Eurozone economies will see a "marked slowdown" next year, the Organization for Economic Cooperation and Development warned Monday, as it called on the European Union to clarify its anti-crisis measures.
In an update of economic forecasts timed to coincide with this week's meeting of the Group of 20 major economies, the OECD said "patches of mild negative growth" are likely in the eurozone in 2012.
It predicts economic growth in the eurozone will stall at 0.3 percent next year, after just 1.6 percent growth this year. That's down from the OECD's forecast in May of 2 percent growth in the eurozone in 2012.
"Detailed information is needed" on how the EU will implement the package of measures announced last week aimed at resolving the European debt crisis, the Paris-based OECD said.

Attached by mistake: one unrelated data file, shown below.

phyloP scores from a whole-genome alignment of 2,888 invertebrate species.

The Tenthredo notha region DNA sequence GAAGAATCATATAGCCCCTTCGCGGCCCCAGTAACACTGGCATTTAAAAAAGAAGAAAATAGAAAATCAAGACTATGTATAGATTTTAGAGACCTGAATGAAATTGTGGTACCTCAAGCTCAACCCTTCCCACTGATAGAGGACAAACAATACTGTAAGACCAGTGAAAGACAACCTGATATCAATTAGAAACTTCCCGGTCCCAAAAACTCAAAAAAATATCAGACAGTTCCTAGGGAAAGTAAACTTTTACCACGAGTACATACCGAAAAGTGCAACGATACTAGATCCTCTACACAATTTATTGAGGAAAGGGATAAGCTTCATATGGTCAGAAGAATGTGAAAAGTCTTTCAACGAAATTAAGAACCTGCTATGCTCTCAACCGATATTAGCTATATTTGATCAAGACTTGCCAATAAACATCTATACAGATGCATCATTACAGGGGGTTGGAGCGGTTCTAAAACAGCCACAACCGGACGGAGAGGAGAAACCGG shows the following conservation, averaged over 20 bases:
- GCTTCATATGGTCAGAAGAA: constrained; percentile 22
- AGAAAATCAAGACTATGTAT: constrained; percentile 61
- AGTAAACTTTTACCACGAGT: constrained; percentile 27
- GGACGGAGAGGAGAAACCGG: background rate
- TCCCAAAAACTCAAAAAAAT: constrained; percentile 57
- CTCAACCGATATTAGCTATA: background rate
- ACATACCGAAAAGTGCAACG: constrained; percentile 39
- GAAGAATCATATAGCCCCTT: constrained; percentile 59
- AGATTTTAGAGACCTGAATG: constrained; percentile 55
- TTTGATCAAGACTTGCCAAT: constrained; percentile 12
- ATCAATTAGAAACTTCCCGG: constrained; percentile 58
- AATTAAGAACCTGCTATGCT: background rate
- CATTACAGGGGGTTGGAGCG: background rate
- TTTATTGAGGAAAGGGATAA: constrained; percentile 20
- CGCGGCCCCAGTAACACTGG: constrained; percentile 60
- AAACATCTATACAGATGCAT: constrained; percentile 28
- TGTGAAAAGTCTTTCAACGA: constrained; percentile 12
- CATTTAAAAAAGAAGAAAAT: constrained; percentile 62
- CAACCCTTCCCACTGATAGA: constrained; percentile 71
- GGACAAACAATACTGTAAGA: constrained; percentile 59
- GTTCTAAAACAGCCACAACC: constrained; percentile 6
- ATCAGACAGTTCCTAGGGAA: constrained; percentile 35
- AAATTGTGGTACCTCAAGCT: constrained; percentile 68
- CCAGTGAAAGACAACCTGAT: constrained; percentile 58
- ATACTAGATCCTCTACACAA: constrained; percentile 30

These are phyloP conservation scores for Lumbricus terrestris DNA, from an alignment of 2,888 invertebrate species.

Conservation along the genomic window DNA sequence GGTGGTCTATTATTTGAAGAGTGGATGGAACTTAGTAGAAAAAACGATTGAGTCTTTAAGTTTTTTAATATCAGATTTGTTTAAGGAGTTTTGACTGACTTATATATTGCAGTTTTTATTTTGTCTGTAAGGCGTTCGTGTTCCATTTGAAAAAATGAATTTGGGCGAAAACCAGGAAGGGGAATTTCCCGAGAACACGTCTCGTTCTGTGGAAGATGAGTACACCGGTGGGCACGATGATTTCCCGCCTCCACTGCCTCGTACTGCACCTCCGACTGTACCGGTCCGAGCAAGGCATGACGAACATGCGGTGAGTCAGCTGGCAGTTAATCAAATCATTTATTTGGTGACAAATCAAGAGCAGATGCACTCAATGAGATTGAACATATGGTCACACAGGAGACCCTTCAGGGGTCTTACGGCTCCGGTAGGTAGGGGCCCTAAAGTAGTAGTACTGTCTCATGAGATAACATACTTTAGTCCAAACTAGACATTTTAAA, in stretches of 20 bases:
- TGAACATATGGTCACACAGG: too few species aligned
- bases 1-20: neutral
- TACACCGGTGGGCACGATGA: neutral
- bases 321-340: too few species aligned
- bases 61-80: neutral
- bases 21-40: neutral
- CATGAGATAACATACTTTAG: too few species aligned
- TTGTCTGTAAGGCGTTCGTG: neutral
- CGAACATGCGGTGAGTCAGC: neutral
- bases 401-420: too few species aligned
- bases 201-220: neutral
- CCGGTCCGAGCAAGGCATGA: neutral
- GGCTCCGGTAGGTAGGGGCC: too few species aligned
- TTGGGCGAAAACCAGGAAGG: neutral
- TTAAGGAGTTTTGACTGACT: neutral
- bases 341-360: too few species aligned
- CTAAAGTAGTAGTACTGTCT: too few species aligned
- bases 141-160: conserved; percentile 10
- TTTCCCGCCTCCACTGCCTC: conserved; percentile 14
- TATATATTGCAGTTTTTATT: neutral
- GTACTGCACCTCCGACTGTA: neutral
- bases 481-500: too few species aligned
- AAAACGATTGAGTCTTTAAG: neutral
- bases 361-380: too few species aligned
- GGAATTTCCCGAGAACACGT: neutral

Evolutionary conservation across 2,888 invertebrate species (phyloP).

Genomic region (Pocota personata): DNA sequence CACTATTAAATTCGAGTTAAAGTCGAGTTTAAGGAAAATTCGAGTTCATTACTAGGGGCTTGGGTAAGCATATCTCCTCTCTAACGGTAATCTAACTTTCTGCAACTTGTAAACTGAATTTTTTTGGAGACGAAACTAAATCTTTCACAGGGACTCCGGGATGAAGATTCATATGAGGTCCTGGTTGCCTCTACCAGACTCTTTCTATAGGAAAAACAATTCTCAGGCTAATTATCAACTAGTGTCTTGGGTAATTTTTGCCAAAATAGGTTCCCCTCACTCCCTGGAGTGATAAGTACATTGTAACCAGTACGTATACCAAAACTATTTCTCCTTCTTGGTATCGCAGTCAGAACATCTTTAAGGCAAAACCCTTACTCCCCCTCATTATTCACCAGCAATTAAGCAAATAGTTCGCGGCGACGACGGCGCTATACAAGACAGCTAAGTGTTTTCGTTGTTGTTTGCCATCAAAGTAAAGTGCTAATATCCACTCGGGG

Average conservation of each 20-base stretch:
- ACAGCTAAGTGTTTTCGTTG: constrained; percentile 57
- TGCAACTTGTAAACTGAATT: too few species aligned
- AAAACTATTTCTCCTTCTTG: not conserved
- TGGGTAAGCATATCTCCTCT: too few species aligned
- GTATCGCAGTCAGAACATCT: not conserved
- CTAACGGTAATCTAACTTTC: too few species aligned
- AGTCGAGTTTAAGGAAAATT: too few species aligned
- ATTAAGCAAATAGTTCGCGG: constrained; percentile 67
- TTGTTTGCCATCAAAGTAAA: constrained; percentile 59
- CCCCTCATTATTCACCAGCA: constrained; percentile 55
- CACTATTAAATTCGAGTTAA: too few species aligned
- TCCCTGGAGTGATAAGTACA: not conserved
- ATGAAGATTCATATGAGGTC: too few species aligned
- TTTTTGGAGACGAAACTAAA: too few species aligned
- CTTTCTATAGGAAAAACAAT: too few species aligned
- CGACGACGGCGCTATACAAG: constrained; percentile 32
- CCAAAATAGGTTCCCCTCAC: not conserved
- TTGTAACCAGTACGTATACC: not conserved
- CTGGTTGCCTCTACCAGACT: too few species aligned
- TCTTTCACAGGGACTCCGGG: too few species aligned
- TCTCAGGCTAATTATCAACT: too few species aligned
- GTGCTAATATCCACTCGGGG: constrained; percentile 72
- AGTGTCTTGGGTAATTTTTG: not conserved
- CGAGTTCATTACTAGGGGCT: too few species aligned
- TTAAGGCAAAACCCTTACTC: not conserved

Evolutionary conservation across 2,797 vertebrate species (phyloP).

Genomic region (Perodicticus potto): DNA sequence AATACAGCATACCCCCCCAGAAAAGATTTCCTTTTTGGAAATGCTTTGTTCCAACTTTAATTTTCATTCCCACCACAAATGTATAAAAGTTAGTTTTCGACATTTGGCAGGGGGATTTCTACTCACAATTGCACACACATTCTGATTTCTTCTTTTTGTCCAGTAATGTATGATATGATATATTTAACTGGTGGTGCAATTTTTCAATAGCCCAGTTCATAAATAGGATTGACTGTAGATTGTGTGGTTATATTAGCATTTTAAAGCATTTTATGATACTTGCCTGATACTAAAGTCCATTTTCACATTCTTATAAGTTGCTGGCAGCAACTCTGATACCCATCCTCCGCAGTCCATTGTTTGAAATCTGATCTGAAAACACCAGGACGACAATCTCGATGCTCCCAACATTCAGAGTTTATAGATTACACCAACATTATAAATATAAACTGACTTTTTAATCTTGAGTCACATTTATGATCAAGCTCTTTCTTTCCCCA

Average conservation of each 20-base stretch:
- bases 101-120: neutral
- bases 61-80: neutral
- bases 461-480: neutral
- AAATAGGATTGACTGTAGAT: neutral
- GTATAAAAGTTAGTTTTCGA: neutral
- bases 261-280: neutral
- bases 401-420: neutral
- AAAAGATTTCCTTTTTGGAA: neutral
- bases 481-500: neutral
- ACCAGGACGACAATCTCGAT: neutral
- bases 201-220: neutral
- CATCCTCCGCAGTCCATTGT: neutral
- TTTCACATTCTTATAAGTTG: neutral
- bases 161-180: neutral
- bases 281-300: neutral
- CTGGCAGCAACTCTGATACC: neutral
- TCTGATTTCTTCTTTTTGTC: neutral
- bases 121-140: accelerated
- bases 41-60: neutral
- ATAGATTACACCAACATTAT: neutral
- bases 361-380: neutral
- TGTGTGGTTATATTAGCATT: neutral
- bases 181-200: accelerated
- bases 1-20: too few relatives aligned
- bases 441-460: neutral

The U.S. economy will grow 1.8 percent next year after 1.7 percent growth in 2011, the OECD said, well below the 3.1 percent growth the OECD forecast in May.
The OECD said much of the blame for the current economic slowdown was down to "a generalized loss of confidence in the ability of policymakers to put in place appropriate responses."
That reads as a slap to European leaders who've attempted for nearly two years to get a grip on the widening sovereign debt crisis that began in Greece, has drawn in Ireland and Portugal and now threatens Italy and Spain.
Eurozone crisis measures unveiled last week "go in the right direction," the OECD said, but it called on European leaders to provide more specifics on how their plan will work.